The random effect was defined and included only the parameter B1, which was thus defined in order to control the specific variation at individual tree level, and so, to prevent excess parametrization, overfit of the model and loss of sensitivity of the parameters, given that inferences are based on the latter. It was expressed as follows:

Where:

B1

= Only parameter with mixed effect (fixed and random) represented as B1+b1i

bi

= Parameter with random effect which, in turn, is defined as:

Fits were carried out using the NLME package of the R statistical software, version 2.14.0 (R Development Core Team, 2009). In order to compensate potential losses in degrees of freedom and achieve a quicker, more stable convergence in the adjustment of the system with MEM, a restricted maximum likelihood was considered, and the heteroskedasticity and autocorrelation problems were corrected; this allows solid testing of habitual hypotheses regarding the parameters, as well as estimating more realistic confidence intervals (Zimmerman and Núñez-Antón, 2001; Fang and Bailey, 2001).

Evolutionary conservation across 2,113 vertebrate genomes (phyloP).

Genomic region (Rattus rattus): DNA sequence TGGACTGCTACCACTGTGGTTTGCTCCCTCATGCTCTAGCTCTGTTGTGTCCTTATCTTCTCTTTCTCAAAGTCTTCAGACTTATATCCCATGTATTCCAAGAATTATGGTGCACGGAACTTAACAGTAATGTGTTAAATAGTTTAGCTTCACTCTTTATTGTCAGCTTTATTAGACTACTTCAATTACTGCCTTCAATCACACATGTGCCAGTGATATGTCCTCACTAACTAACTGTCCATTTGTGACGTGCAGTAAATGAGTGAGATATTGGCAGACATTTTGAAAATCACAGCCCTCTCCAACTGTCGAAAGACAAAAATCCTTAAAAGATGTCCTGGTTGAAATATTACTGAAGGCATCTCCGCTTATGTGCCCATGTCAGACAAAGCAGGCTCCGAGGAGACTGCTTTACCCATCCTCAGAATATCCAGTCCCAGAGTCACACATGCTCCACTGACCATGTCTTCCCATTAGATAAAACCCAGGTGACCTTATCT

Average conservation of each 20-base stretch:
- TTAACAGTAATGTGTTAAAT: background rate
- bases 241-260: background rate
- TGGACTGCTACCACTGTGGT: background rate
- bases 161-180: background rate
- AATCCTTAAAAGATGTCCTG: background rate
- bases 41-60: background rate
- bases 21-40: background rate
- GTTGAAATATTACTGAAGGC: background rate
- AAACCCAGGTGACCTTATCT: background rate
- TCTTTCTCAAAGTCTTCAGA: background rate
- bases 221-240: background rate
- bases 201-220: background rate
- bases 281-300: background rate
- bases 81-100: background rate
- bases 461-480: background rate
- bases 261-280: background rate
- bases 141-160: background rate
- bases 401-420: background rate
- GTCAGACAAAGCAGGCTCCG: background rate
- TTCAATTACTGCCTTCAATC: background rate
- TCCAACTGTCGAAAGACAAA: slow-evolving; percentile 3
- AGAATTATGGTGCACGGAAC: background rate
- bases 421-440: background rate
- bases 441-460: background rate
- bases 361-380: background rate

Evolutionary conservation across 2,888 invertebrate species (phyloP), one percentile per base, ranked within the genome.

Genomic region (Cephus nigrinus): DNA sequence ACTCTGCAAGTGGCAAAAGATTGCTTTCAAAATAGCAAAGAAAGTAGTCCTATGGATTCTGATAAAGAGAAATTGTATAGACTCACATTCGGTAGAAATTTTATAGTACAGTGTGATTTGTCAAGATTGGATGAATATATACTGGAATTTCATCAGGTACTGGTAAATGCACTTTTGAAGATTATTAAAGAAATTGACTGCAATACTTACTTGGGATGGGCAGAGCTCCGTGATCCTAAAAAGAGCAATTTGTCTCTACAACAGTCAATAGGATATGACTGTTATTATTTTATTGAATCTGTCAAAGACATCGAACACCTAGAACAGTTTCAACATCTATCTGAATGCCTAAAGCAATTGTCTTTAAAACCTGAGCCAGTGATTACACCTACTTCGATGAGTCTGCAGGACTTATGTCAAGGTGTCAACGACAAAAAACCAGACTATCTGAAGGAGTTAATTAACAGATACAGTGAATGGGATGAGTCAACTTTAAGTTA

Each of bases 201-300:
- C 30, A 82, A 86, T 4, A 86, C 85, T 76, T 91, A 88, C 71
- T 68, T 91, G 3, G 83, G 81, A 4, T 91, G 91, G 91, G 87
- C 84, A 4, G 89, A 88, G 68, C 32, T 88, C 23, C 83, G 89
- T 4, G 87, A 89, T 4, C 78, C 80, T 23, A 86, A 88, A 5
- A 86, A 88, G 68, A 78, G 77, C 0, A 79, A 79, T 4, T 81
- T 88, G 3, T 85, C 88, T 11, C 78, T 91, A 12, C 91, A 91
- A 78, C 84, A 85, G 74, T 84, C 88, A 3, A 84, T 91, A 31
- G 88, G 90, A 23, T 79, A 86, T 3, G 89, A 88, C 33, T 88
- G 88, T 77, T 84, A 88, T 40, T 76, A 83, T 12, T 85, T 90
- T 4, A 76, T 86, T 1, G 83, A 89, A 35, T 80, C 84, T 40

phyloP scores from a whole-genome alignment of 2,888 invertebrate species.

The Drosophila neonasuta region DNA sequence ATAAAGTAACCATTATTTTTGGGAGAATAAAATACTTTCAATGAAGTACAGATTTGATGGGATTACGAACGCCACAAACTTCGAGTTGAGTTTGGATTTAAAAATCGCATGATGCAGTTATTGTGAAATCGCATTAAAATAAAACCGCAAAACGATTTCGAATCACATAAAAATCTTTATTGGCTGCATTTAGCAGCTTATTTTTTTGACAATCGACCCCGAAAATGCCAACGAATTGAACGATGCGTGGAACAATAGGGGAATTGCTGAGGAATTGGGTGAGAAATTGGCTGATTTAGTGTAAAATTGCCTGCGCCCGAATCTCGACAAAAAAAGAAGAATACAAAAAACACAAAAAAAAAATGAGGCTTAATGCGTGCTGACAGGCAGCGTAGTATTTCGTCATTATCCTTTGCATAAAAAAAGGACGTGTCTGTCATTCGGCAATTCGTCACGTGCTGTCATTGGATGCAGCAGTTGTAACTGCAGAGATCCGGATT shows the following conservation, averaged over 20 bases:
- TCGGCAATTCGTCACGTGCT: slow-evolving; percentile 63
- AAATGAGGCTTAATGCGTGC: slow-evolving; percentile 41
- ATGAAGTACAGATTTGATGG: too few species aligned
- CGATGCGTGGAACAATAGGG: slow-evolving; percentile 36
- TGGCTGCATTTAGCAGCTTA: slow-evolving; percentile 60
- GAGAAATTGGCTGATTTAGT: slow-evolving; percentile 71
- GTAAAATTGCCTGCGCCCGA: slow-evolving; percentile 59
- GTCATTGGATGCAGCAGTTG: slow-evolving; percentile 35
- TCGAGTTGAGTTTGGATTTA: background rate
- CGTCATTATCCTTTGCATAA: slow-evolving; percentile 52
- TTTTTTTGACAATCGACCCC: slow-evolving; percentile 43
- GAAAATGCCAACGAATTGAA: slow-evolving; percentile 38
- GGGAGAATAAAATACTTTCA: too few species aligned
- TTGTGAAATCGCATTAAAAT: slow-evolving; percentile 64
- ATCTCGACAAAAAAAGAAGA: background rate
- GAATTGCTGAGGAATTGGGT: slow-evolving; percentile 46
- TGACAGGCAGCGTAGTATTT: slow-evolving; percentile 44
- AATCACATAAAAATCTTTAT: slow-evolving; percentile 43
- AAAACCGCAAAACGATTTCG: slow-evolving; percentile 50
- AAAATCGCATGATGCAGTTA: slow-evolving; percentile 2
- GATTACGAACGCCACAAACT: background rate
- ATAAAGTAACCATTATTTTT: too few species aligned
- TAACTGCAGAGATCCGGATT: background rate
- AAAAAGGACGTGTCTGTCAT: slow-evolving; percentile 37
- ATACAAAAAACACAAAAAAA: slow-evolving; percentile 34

Heteroskedasticity was corrected through modeling and weighting of the variance of the errors, with the exponential function (e). The weighting factor was based on the HM exclusively for tapering (di), and the commercial volume (Vi) was left constant; the function was structured as:

Where:

Φ

- Parameter to be estimated

f

- Indicator variable which takes on the value of 1 for tapering and of 0 for the commercial volumen

Where:

eij

= ith ordinary residue in the ith tree

Ψ 1

= 1 for i>k and zero for i = 1

ρ 1

= First order autoregressive parameter to be estimated

tij-tij-1

= Distance separating the i and i-1 observations in each individual tree

εij

= Independent error term

Results and Discussion

Comparison of the fit of taper models

The values of the estimates of the parameters of the six tested tapering models are shown in Table 3. For models 3 and 6, which theoretically assume the existence of a single inflexion point, it was determined that at least one of their parameters was statistically insignificant; this was a sufficient reason to dismiss them without subjecting them to any further analysis.